Jimmy Savile gropes teenager in newly released Louis Theroux footage
Video clip in new BBC documentary shows infamous paedophile grab young girl in restaurant
New footage has emerged that appears to show Jimmy Savile sexually assaulting a teenage girl.
The video of Savile rubbing himself against the young girl and touching her bottom was shot in a restaurant in Leeds in 2001, where the incident happened in the presence of the girl's mother, who Savile knew personally, and documentary filmmaker Louis Theroux.
It will be screened for the first time on Sunday night as part of a new BBC documentary, Louis Theroux: Savile.
Mr Theroux first interviewed Savile in 2000 for his BAFTA award-winning series When Louis Met...
The acclaimed filmmaker said he recently found the clip of Savile, who is wearing a vest top, with his grey hair in a ponytail, while reviewing his video archive for footage to use in his new documentary.
Theroux challenged Savile on a number of subjects in his original documentary, including asking the television personality about rumours of peadophilia in one particularly tense interview.
But Theroux admitted that by the time the documentary was completed “a part of me had come to see him as something of a friend”.
The filmmaker continued to meet Savile and to record further footage. The incident in the restaurant is believed to have been filmed the summer after the original programme aired.
Theroux and Savile are seen laughing and joking as they leave the Flying Pizza restaurant after the sexual assault.
In his new documentary, Theroux said he felt guilty for not doing more to bring the sex offender to justice while he was still alive.
“At the time, I'd done my best to be tough with him,” he said
“I knew he was weird and, with all his mannerisms, rather irritating - I had no interest in making a soft piece about Jimmy the Charity Fundraiser.
”The dark rumours - of sexual deviance, of being unemotional, of having a morbid interest in corpses - were one of the reasons I'd taken him on as a subject.
“I wanted to get the goods on Savile. The trouble was, I had no clear sense of what those goods were.”
In 2001, Theroux reported Savile to BBC bosses over allegations he had slept with a 15-year-old girl, but a senior producer decided not to pass the information on to police.
After Savile's death in 2011, aged 84, it emerged the presenter and long-time charity campaigner had sexually abused hundreds of women and children over six decades.
He molesting victims as young as five at NHS hospitals and assaulted as many as 72 people while working at the BBC.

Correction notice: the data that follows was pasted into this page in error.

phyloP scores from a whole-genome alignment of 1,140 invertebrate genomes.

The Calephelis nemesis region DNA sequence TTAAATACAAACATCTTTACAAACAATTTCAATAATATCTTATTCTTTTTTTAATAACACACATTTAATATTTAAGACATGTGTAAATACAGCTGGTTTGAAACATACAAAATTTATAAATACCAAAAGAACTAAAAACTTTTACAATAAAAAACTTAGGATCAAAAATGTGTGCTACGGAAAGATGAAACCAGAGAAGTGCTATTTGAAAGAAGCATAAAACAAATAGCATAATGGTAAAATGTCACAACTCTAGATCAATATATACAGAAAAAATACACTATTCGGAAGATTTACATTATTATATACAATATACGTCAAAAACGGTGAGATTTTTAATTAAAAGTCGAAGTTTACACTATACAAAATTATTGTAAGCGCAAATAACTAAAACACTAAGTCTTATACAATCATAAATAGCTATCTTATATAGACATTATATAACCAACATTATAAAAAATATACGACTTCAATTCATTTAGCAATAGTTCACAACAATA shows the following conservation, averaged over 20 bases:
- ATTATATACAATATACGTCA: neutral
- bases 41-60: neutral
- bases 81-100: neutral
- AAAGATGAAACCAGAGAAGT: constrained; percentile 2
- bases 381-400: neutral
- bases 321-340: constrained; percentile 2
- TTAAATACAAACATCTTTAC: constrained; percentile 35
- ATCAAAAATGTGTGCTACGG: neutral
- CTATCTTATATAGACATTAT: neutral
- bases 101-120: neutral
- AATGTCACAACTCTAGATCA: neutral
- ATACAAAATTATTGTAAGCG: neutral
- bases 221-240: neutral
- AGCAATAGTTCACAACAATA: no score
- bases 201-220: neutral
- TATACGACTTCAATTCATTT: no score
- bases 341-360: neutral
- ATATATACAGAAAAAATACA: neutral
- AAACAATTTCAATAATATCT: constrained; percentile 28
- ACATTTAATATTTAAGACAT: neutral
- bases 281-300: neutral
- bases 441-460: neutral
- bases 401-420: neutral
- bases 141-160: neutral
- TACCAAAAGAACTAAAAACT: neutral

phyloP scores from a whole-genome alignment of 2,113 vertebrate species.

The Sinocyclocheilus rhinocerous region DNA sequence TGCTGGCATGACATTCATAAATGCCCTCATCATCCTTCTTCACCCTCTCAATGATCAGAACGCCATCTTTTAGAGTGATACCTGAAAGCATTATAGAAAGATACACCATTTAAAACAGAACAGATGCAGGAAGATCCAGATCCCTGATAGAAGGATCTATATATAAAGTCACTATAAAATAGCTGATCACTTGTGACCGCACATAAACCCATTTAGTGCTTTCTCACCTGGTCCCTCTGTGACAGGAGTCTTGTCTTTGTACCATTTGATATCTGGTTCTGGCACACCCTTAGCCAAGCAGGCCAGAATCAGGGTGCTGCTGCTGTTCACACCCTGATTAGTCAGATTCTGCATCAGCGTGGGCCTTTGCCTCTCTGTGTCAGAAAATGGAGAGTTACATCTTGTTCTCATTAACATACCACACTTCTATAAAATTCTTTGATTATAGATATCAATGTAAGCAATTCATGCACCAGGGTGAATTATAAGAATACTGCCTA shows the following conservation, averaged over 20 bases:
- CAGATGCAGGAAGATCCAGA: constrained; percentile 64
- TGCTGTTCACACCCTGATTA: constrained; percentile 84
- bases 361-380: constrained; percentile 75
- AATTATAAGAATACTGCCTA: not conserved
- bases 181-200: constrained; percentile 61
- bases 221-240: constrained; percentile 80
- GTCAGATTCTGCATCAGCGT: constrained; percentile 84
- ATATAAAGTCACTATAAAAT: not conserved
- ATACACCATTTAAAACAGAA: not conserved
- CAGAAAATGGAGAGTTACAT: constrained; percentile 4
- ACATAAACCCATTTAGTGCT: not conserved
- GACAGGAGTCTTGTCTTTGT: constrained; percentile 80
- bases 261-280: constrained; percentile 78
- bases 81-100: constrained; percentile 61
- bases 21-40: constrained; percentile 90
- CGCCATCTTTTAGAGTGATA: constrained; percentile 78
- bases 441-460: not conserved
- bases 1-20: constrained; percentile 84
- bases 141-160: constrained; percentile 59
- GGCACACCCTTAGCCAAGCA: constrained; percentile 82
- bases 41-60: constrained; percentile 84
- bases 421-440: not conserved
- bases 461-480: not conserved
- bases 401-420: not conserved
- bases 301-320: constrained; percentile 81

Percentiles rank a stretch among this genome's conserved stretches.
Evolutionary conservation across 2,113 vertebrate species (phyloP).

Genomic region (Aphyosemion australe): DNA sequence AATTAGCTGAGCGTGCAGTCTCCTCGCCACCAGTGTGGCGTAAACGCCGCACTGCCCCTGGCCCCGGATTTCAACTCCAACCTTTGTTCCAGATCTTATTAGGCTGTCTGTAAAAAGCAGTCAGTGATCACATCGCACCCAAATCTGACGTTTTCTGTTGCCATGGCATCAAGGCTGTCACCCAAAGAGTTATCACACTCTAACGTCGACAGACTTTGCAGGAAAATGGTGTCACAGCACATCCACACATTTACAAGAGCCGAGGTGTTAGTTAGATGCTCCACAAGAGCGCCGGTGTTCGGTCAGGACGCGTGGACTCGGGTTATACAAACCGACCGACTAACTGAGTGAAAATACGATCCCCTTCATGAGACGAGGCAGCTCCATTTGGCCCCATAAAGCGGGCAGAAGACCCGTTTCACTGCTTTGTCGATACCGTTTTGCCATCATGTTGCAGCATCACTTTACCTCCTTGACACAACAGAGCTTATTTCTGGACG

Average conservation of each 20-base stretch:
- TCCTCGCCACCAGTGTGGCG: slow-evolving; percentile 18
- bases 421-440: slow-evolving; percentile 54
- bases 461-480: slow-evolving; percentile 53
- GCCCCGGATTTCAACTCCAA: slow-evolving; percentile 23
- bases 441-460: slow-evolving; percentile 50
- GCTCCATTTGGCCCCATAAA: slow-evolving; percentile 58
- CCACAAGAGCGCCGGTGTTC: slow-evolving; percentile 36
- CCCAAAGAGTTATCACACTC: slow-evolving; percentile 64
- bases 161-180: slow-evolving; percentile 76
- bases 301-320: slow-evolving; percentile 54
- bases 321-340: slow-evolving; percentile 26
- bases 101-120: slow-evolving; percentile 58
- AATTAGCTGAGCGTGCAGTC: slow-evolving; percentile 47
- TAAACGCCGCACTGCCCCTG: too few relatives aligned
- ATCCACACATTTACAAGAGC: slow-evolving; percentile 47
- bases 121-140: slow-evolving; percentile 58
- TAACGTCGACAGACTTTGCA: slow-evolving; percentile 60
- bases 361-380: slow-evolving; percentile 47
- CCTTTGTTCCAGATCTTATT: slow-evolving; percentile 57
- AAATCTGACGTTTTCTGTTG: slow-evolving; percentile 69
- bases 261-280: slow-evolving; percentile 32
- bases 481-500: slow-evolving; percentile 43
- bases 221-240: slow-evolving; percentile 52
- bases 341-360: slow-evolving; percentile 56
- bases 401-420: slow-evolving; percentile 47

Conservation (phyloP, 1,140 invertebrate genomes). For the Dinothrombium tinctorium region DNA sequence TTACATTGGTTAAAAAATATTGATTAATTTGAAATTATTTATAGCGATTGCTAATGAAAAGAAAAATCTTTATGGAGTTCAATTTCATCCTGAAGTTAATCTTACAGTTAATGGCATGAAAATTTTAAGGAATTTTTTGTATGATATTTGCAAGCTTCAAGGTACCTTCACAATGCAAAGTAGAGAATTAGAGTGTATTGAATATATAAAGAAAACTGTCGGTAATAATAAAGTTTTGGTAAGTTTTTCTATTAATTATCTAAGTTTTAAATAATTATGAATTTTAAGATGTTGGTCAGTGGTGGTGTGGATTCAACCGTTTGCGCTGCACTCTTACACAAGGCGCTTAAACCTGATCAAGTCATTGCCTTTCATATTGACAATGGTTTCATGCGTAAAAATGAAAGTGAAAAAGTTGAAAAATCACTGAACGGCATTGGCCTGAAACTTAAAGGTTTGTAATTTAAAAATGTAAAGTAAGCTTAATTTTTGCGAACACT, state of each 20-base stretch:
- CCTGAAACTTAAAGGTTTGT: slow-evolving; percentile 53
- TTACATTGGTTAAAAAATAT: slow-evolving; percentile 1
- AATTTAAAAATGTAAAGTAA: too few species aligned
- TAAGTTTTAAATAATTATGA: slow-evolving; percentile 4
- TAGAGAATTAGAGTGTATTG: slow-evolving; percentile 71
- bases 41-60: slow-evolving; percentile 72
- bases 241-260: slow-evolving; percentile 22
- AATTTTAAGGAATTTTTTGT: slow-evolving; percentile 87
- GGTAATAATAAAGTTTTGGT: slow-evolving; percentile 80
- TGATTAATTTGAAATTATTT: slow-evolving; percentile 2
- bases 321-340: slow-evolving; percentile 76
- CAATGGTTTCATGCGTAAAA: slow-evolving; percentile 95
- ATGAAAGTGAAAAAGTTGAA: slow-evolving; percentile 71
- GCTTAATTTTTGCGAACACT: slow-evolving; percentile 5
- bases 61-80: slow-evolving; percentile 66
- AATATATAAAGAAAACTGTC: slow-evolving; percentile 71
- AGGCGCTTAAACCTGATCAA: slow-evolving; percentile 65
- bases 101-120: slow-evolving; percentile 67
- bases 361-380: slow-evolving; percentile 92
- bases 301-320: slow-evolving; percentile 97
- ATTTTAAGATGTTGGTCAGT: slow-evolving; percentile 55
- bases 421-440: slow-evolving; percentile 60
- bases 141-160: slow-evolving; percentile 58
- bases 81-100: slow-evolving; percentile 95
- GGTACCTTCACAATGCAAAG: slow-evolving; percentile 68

When Theroux challenged Savile about rumours of paedophilia over a decade ago, Savile said: “We live in a very funny world. And it's easier for me, as a single man, to say 'I don't like children', because that puts a lot of salacious tabloid people off the hunt.”
Theroux asked: “Is that basically so the tabloids don't pursue this whole is he or isn't he a paedophile line?”
“Oh, aye,” Savile said. “How do they know whether I am not? How does anybody know whether I am? Nobody knows whether I am or not. I know I'm not… That's my policy and it's worked a dream.”
In the new documentary Theroux explained: “I wanted to make sense of my own failure to see him for what he was, to see what clues there were in hindsight."
Theroux said he felt particularly bad about two women who contacted him soon after the original documentary was aired to tell him about what they described as earlier 'relationships' with Savile. One of them said she had been 15 at the time.
More than a decade later, the two women came to understand their involvement with Savile as abuse and were among the hundreds who came forward to describe what they had suffered.
“It was upsetting to realise I'd actually met two of the victims while Jimmy Savile was still alive,” Theroux said.
“I wondered if I'd handled the encounter differently they might have said more – or if they simply hadn't been ready.”
One woman, Sam Brown, who was repeatedly raped by Savile while attending church aged around 11, told Theroux: “He mugged you off by giving you what he wanted to give you.”
In response, the filmmaker confessed: “I feel a bit ashamed now – knowing what we know. I knew he had a secret, I just didn't know what it was.
“I accept that I was one of many people who failed to see what he was about.”
Louis Theroux: Savile will be shown on BBC2 at 9pm on Sunday.